Coast Path

The following poem considers the experience, and personal growth of a lone female, hiking a long-distance coast path for the first time.

It reflects the burden of fear, the brutality of the elements, and the engagement of resilience, resulting in the quiet satisfaction of achievement.

Lone female, sat on a cliff top with sea ahead and a sky beyond. Sun is setting.
The Isle of Portland section of the South West Coast Path

Coast Path

“Alone? Surely not? Not if I were you”.

Their shock and fear lingers and trails with me,

as if attached to my soles by an invisible fuse

ignited at any given opportunity.

They seem perplexed by the possibility.

Aghast at the audacity.

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Those first days.

Tense and cautious.

Tarnished by the fear of others.

Relieved that the enormity of planning has ceased.

Excited and apprehensive at what lies ahead.

The Unknown… the terrain… my ability… the next sleeping spot…

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…oh the sleeping spots!

Such variety that makes my heart sing.

Pitches of perfection: flat with freshly nibbled blades,

decorated with tell-tale dark, dry beans.

Evidence to expect the sounds of early morning munches and snuffles,

brushing around the dewy, radiant wall.

Undulating landscape, with supreme plateaus and overhangs

that stretch out longingly over the ocean.

Dunes and tall grasses

encompassing and protective of all that passes,

or sleeps,

within its boundary.

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Fluid hues of blue, grey, green.

Sparkles dancing like fireflies on a watery stage.

Feet throbbing, yet heart fully inflated.

So much to absorb.

So much to attend to.

Housekeeping.

Regimented.

Everything has its place.

Learning each day.

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Alone?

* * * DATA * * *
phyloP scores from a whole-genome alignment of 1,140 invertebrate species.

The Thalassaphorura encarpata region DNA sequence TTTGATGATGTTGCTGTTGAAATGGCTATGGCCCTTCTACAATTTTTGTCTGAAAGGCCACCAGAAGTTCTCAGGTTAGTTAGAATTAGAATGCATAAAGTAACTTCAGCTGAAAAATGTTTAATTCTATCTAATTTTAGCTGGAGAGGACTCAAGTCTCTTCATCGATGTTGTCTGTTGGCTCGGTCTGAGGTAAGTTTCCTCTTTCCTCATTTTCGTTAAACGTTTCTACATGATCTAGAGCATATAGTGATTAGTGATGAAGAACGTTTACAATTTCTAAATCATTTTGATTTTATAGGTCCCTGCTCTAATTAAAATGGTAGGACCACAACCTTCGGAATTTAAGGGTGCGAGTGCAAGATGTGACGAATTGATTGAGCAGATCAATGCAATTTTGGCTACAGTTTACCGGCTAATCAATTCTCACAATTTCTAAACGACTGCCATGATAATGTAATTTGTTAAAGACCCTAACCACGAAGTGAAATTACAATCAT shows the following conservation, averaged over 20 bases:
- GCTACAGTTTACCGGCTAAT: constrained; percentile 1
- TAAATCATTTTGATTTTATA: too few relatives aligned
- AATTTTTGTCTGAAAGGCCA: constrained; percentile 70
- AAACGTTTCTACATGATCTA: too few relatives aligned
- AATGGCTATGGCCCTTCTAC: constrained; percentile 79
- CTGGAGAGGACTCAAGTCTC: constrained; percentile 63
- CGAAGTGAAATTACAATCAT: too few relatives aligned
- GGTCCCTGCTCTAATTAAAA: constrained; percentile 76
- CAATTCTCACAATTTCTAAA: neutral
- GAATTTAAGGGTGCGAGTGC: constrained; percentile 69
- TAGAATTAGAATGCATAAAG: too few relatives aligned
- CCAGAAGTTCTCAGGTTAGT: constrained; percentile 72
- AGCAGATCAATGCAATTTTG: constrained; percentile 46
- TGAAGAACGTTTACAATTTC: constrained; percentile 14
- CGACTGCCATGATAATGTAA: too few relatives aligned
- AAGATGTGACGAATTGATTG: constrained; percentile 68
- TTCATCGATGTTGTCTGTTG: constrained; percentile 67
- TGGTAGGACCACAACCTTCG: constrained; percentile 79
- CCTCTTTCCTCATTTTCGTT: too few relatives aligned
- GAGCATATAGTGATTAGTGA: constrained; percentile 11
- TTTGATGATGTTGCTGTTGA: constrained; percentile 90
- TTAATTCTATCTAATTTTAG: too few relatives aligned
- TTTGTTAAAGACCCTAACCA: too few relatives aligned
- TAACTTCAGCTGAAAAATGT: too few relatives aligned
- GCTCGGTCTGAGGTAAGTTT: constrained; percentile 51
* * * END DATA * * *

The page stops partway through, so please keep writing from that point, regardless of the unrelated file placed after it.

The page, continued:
Yes.

Lonely?

No.

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Breathe in the salt

and the intense marine aroma of seaweed breaking down.

In and out and repeat.

Routine is king, yet arrangements rarely in place.

The Unknown haunts and thrills.

The path will provide.

Crumpled wet rocks, pebbles and glassy grains

shimmer erratically in the sunlight.

Resting on the shore

before their next turbulent journey begins again.

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Alone.

In awe.

Mesmerised.

Focused.

Never alone.

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Violent winds,

tugging deliberately at straps; at body; at pack.

Relentless.

Sheer drops, calling, pulling, spinning.

Toes gripping terra firma,

clinging to survival.

Eyelids lower,

breathe,

resist.

Reaffirm and challenge the offensive.

In headfirst.

Breathe.

Crashing waves,

deafening with the ferocity

of movement against the cliffs,

dropping into a brief moment of tranquillity

as the shingle gently and obediently agitates back into line,

before the next merciless surge breaks the respite.

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It drops.

It recedes.

All is still.

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The night unfolds a cool, damp cloak

around everything permitted to lay under its spell.

The fear of stepping into the blackness has gone,

leaving a crouching figure in the wee hours gazing up in wonder.

The vast sea of stars above reflects gracefully in the sea of moonlit sparkles below.

No longer afraid of The Unknown

and a rising,

billowing consciousness of the fresh new soul inside.

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“Surely not?”, they said.

I surely did.

Zoe Langley-Wathen – September 2018

Female backpacker stands in front of a finger post smiling, having just completed a long-distance trail of 630 miles.
Zoe at the end of the South West Coast Path, Shell Bay, Dorset in 2011

For more information about walking the South West Coast Path, whether sections or the whole 630 miles, please make a point of visiting their website by clickety-clicking here.

… and just in case you want to hear the poem ‘Coast Path’ being read out loud…
HeadRightOut
HeadRightOut

1 Comment

  1. Lynn
    May 11, 2020 / 11:23 pm

    Thank you Zoe . Great reading …….amazing poem …. brave woman. Certainly echos some of my feelings when I first wild camped and went on a long distance walk …. especially that feeling of being in the middle of nowhere alone in a tiny tent on first nights ! As well as that special feeling when you set out in the early morning and experience the landscape and nature unfolding from its sleep and feeling privileged to be there in that moment .

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